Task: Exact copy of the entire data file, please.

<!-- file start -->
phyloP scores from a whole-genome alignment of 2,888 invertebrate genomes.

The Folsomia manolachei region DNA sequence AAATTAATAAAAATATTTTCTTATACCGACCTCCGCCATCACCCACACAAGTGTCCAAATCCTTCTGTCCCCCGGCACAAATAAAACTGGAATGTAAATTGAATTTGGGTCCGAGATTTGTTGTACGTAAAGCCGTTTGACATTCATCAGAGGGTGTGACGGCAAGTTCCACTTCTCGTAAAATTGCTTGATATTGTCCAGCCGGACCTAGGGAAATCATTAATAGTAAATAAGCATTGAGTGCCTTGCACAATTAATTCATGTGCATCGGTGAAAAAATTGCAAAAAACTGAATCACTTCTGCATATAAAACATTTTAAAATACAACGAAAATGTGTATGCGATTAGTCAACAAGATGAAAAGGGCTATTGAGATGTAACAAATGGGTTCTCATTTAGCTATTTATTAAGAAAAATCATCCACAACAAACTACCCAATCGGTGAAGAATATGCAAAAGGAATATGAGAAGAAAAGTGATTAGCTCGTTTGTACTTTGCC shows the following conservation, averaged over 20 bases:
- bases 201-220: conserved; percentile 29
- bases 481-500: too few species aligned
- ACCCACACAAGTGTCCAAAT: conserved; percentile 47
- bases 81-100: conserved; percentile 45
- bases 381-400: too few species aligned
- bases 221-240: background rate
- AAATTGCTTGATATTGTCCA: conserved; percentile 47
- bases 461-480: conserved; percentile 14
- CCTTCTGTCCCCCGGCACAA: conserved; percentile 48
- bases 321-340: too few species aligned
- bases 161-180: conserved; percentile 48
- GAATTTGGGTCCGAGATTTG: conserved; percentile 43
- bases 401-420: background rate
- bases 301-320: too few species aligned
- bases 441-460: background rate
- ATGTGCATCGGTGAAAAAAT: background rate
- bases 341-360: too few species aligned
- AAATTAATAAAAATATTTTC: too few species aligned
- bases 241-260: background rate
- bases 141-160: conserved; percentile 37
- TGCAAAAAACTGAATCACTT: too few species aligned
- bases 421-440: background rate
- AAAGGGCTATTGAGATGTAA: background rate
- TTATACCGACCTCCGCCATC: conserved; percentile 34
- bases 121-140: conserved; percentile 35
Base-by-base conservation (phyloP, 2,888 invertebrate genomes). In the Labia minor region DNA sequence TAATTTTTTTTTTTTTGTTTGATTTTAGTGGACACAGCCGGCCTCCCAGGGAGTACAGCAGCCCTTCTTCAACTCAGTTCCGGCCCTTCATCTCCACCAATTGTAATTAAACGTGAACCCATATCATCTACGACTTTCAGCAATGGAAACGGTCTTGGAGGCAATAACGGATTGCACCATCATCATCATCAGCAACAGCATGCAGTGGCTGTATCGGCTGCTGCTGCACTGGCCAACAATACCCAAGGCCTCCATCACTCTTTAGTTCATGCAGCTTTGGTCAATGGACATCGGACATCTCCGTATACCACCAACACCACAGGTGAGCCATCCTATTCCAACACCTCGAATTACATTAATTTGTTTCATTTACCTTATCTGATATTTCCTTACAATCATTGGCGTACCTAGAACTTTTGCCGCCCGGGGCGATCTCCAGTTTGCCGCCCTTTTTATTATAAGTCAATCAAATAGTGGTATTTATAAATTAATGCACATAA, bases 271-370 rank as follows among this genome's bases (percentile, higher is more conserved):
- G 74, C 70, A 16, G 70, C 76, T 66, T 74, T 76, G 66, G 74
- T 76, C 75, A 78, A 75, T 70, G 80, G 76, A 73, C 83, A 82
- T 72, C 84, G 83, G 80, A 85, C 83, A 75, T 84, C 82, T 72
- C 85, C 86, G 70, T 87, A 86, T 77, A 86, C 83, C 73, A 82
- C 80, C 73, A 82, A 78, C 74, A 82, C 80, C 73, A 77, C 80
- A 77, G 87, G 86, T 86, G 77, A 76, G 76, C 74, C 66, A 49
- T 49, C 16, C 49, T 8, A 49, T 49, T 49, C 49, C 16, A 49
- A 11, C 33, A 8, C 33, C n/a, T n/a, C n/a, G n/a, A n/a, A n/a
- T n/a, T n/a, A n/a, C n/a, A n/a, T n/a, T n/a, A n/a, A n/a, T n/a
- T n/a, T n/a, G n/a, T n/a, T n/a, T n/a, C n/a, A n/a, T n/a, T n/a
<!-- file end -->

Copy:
phyloP scores from a whole-genome alignment of 2,888 invertebrate genomes.

The Folsomia manolachei region DNA sequence AAATTAATAAAAATATTTTCTTATACCGACCTCCGCCATCACCCACACAAGTGTCCAAATCCTTCTGTCCCCCGGCACAAATAAAACTGGAATGTAAATTGAATTTGGGTCCGAGATTTGTTGTACGTAAAGCCGTTTGACATTCATCAGAGGGTGTGACGGCAAGTTCCACTTCTCGTAAAATTGCTTGATATTGTCCAGCCGGACCTAGGGAAATCATTAATAGTAAATAAGCATTGAGTGCCTTGCACAATTAATTCATGTGCATCGGTGAAAAAATTGCAAAAAACTGAATCACTTCTGCATATAAAACATTTTAAAATACAACGAAAATGTGTATGCGATTAGTCAACAAGATGAAAAGGGCTATTGAGATGTAACAAATGGGTTCTCATTTAGCTATTTATTAAGAAAAATCATCCACAACAAACTACCCAATCGGTGAAGAATATGCAAAAGGAATATGAGAAGAAAAGTGATTAGCTCGTTTGTACTTTGCC shows the following conservation, averaged over 20 bases:
- bases 201-220: conserved; percentile 29
- bases 481-500: too few species aligned
- ACCCACACAAGTGTCCAAAT: conserved; percentile 47
- bases 81-100: conserved; percentile 45
- bases 381-400: too few species aligned
- bases 221-240: background rate
- AAATTGCTTGATATTGTCCA: conserved; percentile 47
- bases 461-480: conserved; percentile 14
- CCTTCTGTCCCCCGGCACAA: conserved; percentile 48
- bases 321-340: too few species aligned
- bases 161-180: conserved; percentile 48
- GAATTTGGGTCCGAGATTTG: conserved; percentile 43
- bases 401-420: background rate
- bases 301-320: too few species aligned
- bases 441-460: background rate
- ATGTGCATCGGTGAAAAAAT: background rate
- bases 341-360: too few species aligned
- AAATTAATAAAAATATTTTC: too few species aligned
- bases 241-260: background rate
- bases 141-160: conserved; percentile 37
- TGCAAAAAACTGAATCACTT: too few species aligned
- bases 421-440: background rate
- AAAGGGCTATTGAGATGTAA: background rate
- TTATACCGACCTCCGCCATC: conserved; percentile 34
- bases 121-140: conserved; percentile 35
Base-by-base conservation (phyloP, 2,888 invertebrate genomes). In the Labia minor region DNA sequence TAATTTTTTTTTTTTTGTTTGATTTTAGTGGACACAGCCGGCCTCCCAGGGAGTACAGCAGCCCTTCTTCAACTCAGTTCCGGCCCTTCATCTCCACCAATTGTAATTAAACGTGAACCCATATCATCTACGACTTTCAGCAATGGAAACGGTCTTGGAGGCAATAACGGATTGCACCATCATCATCATCAGCAACAGCATGCAGTGGCTGTATCGGCTGCTGCTGCACTGGCCAACAATACCCAAGGCCTCCATCACTCTTTAGTTCATGCAGCTTTGGTCAATGGACATCGGACATCTCCGTATACCACCAACACCACAGGTGAGCCATCCTATTCCAACACCTCGAATTACATTAATTTGTTTCATTTACCTTATCTGATATTTCCTTACAATCATTGGCGTACCTAGAACTTTTGCCGCCCGGGGCGATCTCCAGTTTGCCGCCCTTTTTATTATAAGTCAATCAAATAGTGGTATTTATAAATTAATGCACATAA, bases 271-370 rank as follows among this genome's bases (percentile, higher is more conserved):
- G 74, C 70, A 16, G 70, C 76, T 66, T 74, T 76, G 66, G 74
- T 76, C 75, A 78, A 75, T 70, G 80, G 76, A 73, C 83, A 82
- T 72, C 84, G 83, G 80, A 85, C 83, A 75, T 84, C 82, T 72
- C 85, C 86, G 70, T 87, A 86, T 77, A 86, C 83, C 73, A 82
- C 80, C 73, A 82, A 78, C 74, A 82, C 80, C 73, A 77, C 80
- A 77, G 87, G 86, T 86, G 77, A 76, G 76, C 74, C 66, A 49
- T 49, C 16, C 49, T 8, A 49, T 49, T 49, C 49, C 16, A 49
- A 11, C 33, A 8, C 33, C n/a, T n/a, C n/a, G n/a, A n/a, A n/a
- T n/a, T n/a, A n/a, C n/a, A n/a, T n/a, T n/a, A n/a, A n/a, T n/a
- T n/a, T n/a, G n/a, T n/a, T n/a, T n/a, C n/a, A n/a, T n/a, T n/a